7) Do you have a favourite genre you like to design for and why?
My favorite genres are those that have something to do with darkness, the paranormal, emotions and such, I love stories about the creatures of the night – vampires, werewolves, witches etc. I also really like love stories, mysteries.. I think you get the picture Which is another reason Silviya’s images stood out to me above other cover artists.
8) How many book covers have you designed?
Well I have only designed covers for e-books and so far I’ve designed 5 for author Joely Sue Burkhart, she is fantastic, we correlate so well! You can check them on my Facebook page. Plus my book cover which we are in the process of designing. Ebook version complete and now working on the print version…. watch the space on this blog for the teaser reveal of my cover later on today.
9) What is your favourite art image you have designed and why?
Actually yes, there is one piece that is exceptionally important to me and it’s called “Reborn”. As you see, the title clearly reveals the concept of this piece. I wanted to portray the feeling of letting go of the past and embracing the bright future. You may be wondering why I chose to portray this exact feeling. Ever heard the saying “Let go of the past and embrace the bright future?” Well that about sums it all. This is what inspired me to create this image and why I chose this title. This work of mine is very important to me because of its meaning. What a beautiful inspiration for a haunting image. Another winning image from you Silviya.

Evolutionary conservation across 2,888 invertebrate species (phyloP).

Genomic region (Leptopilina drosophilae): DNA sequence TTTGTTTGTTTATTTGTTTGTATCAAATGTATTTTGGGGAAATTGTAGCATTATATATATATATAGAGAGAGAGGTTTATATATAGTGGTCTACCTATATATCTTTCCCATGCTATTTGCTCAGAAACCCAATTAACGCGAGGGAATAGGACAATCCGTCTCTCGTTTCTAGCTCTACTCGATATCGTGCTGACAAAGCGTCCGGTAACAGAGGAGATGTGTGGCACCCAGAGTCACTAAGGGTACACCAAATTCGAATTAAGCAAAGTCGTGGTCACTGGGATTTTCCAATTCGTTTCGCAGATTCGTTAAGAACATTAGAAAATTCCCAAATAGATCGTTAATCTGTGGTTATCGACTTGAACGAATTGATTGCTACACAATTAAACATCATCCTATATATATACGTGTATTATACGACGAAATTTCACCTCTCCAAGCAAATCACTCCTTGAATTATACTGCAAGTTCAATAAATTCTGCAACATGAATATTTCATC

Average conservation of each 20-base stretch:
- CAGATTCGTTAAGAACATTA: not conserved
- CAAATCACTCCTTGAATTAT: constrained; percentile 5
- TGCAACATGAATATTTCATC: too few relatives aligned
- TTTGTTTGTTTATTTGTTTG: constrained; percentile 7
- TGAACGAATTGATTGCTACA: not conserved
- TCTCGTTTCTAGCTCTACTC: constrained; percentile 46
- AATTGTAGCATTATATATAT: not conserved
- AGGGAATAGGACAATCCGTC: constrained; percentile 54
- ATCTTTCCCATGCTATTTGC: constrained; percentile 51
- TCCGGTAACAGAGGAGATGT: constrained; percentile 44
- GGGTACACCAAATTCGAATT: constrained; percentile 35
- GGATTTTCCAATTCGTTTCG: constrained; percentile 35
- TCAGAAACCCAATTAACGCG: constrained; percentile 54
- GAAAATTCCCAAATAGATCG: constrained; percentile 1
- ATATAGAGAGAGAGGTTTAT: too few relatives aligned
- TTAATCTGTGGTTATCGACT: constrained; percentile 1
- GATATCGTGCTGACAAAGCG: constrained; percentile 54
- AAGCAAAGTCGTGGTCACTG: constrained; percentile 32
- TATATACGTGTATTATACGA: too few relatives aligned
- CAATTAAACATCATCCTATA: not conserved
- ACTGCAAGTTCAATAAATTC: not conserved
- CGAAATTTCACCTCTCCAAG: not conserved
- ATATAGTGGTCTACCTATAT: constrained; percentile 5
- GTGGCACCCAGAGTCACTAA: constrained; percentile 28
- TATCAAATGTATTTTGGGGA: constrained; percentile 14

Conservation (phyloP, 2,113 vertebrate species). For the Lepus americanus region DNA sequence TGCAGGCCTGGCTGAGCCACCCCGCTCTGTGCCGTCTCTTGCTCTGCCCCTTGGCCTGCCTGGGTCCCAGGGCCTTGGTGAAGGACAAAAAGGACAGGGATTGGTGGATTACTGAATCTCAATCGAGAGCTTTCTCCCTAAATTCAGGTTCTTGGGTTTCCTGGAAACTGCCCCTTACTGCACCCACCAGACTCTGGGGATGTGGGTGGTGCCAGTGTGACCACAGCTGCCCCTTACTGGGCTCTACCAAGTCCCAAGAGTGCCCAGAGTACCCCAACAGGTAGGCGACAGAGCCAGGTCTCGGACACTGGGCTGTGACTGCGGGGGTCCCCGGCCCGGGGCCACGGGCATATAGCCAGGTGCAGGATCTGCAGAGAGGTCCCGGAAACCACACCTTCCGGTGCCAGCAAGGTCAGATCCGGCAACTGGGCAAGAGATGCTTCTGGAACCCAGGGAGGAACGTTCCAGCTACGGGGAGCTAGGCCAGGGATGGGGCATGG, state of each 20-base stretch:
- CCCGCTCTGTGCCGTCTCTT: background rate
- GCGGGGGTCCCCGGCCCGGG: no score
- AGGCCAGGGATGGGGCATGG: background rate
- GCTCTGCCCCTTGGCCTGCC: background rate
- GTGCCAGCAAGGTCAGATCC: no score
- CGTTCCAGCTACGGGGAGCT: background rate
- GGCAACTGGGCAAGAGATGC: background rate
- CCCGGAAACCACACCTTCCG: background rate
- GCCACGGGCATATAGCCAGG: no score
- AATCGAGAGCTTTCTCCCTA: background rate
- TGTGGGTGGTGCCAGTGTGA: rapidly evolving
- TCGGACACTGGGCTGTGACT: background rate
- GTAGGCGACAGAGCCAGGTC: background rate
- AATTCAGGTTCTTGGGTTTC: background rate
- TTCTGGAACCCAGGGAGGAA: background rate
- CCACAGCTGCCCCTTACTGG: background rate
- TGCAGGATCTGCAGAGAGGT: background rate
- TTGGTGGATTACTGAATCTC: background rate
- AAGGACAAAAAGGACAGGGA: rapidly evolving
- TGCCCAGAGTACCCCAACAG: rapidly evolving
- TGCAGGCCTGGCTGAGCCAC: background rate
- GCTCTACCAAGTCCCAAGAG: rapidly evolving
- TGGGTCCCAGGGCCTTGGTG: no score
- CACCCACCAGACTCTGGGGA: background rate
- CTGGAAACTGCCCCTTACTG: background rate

10) You work mostly in photo-manipulation. Is there a reason why you prefer this medium to any other?
I guess it is because photo-manipulation offers you more control over the image, you can easily fix any mistakes, try different things and if you’re not happy just remove the element that bothers you and try again Besides I’m really into technology so these are two passions fused together! An artist after my own heart. I love art in all its forms but digital art is the way of the times.
11) How would you describe your art style?
My works are always a mixture of concept, emotion and a drop of darkness. This is what stood out to me in Silviya’s images when I first came across her profile on deviantART. This rare combination of darkness and emotion was something that I wanted to capture for my covers as this echoes the premise of all my mss. Her images will haunt you and the longer you stare at them the more they draw you into their depths. Talented is an understatement here. Artiste is a more appropriate description.